With the outbreak of World War II, Kemper resumed his work with the Army, eventually moving to Washington, D.C. with Leila. President Roosevelt named him a brigadier general in 1944.

Upon their return to New Orleans following the war, the Williamses completed renovating the Toulouse Street property to use as their personal residence, moving into the house in 1946. Abandoning Uptown for the French Quarter was a radical decision for a couple like Kemper and Leila. At the time, the French Quarter was a bohemian haven, with most of the members of high society (like Kemper and Leila) living Uptown. The Merieult House, built in 1792, was laid out in the Spanish Colonial style, with commercial businesses on the street level and a residence on the upper floor. One of the existing tenants on the ground floor when the Williamses bought the property was Albert Lieutaud (1896 - 1991), who sold art and antiques from his shop. He became an advisor to the Williamses on antiques, as well as a major source of their purchases and acquisitions.

While decorating her French Quarter property, Leila worked with interior designers Marc Antony and Larry Thompson. She was fond of buying European antiques and having them repurposed. One of the many objects that Thompson repurposed for Leila was an early eighteenth- century semi-circular hanging corner cabinet. He created a base for the cabinet, and it eventually became home to a set of Tang Dynasty (618 - 907 CE) funerary figures, which are currently the oldest items in The Historic New Orleans Collection.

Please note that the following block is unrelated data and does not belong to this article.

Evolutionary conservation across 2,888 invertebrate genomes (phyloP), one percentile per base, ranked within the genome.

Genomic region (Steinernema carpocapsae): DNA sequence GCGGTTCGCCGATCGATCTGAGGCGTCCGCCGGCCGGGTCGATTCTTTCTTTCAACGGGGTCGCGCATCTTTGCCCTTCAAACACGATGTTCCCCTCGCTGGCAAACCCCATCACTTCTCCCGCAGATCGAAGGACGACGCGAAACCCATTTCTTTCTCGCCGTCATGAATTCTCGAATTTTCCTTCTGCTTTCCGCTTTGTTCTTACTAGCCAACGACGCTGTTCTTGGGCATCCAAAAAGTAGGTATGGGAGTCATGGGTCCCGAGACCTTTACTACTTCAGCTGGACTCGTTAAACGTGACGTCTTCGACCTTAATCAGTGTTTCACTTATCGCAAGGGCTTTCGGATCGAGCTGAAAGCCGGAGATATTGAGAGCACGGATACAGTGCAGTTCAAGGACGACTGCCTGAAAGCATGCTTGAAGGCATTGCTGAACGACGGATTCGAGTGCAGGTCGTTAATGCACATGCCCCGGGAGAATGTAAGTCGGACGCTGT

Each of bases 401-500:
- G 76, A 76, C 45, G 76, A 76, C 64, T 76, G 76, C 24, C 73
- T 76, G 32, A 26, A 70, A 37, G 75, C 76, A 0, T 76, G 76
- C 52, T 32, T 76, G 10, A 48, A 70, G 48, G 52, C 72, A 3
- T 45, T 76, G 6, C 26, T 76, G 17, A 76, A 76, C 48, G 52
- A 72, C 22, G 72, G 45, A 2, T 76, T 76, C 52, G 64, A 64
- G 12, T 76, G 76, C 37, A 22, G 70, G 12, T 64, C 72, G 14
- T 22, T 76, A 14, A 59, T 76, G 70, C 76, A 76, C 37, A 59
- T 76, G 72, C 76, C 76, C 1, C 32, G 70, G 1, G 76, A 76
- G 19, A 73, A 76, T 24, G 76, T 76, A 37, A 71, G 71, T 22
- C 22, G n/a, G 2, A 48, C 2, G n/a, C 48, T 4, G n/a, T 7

Aside from furniture, Leila also collected figurines, pottery, Asian artifacts, paintings, and decorative art objects. One such late eighteenth-century Staffordshire earthenware figurine, depicting a washer woman, was converted into a lamp. The figurine was attached to a wooden base and then wired for electricity.

While Lieutaud was one of Leila's major suppliers, she also shopped at various other French Quarter antique dealers, including the Waldhorn Company and Henry Stern, both located on Royal Street. In fact, Leila's love of antiques encouraged Kemper's collecting, according to the companion catalog for the 1986 THNOC exhibition Kemper and Leila Williams: Collectors/ Founders. Leila thought Kemper needed another focus apart from his business interests. Once he began collecting, Kemper apparently enjoyed the challenge, pursuing only the best and rarest of items.